Search Images Maps Play YouTube News Gmail Drive More »
Sign in
Screen reader users: click this link for accessible mode. Accessible mode has the same essential features but works better with your reader.

Patents

  1. Advanced Patent Search
Publication numberUS5733324 A
Publication typeGrant
Application numberUS 08/739,586
Publication dateMar 31, 1998
Filing dateOct 30, 1996
Priority dateDec 8, 1995
Fee statusPaid
Also published asCA2247360A1, CA2247360C, DE69633489D1, DE69633489T2, DE69637841D1, EP0778046A2, EP0778046A3, EP0778046B1, EP1421971A2, EP1421971A3, EP1421971B1, EP1424094A1, EP1424094B1, WO1997021465A1
Publication number08739586, 739586, US 5733324 A, US 5733324A, US-A-5733324, US5733324 A, US5733324A
InventorsR. Keith Ferrari
Original AssigneeFerrari; R. Keith
Export CitationBiBTeX, EndNote, RefMan
External Links: USPTO, USPTO Assignment, Espacenet
X-ray transmissive transcutaneous stimulating electrode
US 5733324 A
Abstract
A disposable transcutaneous electrode comprising, a sheet electrode member of electrically conductive carbon filled polymer, an electrically conductive metal/metal coating on at least a major portion of the lower side of the electrode member. A pad of electrically conductive gel having an upper surface underlies the metal/metal chloride coating on the lower side of the electrode member. A current distributing mat conductively adhered to the upper side of the sheet electrode member has a perimeter spaced inwardly of the perimeter of the electrode member and includes an open mesh metallized carbon fiber web having a carbon impregnated pressure sensitive adhesive composition on upper and lower sides of the web. The mat is configured to be electrically conductive along the surfaces of the mat and transverse to the surfaces of the mat. Defibrillating energy is conducted to or from the upper side of the mat by, e.g., a sheathed electrical conductor, a conductive post stud, a metal tab conductor or similar element. The sheet electrode member and the current distributing mat are configured to be X-ray transparent and capable of conducting energy at levels sufficient for defibrillation. In an alternate embodiment, the current distributing mat comprises a metal foil coated with a conductive polymer adhesive.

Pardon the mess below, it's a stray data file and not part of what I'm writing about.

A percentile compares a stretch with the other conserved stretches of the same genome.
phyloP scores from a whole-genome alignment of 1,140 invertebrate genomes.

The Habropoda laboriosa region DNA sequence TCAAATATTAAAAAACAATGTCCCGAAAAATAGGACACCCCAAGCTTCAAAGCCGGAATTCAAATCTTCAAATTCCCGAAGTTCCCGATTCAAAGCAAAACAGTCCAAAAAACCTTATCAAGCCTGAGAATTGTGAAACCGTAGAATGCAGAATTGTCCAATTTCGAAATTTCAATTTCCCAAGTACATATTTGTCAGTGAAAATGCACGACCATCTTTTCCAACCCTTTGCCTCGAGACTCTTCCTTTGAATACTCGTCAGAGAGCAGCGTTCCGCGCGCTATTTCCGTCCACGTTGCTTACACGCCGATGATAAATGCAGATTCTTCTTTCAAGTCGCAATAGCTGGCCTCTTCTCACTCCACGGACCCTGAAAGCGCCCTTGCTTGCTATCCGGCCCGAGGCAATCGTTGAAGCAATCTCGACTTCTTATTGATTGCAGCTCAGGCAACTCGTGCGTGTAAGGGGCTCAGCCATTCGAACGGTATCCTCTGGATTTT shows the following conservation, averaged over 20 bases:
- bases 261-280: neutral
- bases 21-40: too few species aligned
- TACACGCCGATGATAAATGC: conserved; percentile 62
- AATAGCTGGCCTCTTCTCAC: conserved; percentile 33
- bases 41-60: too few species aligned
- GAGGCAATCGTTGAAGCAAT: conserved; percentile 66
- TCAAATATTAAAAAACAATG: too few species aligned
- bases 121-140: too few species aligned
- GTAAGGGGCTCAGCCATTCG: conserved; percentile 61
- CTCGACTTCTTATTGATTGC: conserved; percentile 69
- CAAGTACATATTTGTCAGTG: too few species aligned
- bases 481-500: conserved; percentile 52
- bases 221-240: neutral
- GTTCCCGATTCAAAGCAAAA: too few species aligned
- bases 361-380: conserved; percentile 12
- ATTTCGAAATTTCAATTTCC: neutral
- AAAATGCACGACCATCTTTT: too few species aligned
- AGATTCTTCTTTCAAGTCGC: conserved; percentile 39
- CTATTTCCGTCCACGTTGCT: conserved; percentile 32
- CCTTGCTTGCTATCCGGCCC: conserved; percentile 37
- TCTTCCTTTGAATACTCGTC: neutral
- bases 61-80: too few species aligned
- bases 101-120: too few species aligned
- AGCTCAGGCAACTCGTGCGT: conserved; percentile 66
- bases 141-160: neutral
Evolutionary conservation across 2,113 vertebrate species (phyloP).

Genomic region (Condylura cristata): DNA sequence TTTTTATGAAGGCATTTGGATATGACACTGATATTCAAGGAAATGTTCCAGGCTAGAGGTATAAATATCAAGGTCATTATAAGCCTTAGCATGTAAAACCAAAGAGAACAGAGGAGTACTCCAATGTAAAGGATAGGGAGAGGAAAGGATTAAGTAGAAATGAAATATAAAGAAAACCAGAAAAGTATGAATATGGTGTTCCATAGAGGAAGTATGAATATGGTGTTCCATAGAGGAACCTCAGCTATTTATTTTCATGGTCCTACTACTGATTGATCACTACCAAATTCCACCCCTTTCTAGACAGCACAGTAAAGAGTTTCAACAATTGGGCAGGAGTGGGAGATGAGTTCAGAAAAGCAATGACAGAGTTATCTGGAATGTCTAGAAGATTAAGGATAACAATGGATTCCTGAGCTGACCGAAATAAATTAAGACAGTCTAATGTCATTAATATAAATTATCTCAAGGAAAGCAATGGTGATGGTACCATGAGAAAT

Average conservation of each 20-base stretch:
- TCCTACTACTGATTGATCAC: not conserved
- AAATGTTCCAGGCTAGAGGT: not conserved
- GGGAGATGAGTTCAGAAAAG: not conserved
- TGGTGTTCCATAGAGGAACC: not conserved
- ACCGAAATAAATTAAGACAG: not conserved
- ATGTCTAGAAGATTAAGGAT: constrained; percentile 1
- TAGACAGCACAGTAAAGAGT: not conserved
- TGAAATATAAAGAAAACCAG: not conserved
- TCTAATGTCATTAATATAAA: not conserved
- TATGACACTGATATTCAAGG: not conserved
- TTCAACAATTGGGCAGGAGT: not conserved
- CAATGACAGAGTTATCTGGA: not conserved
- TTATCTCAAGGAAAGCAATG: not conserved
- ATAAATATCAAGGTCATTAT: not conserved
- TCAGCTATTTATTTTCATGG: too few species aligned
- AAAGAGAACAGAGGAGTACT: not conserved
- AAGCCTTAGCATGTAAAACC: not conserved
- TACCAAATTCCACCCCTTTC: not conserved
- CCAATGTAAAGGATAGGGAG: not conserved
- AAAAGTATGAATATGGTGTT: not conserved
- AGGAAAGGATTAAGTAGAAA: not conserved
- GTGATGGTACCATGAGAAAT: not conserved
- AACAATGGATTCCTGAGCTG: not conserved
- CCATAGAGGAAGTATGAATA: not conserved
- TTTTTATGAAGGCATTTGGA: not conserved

Images(3)
Previous page
Next page
Claims(27)
I claim:
1. A disposable transcutaneous electrode comprising:
(a) a sheet electrode member of electrically conductive polymer material having upper and lower sides and an outer perimeter;
(b) means for conducting and distributing energy from a medical device to an area of the sheet electrode member less than an area defined by the outer perimeter of the sheet electrode member, the means for conducting and distributing the energy being conductively affixed to the upper side of the sheet electrode member;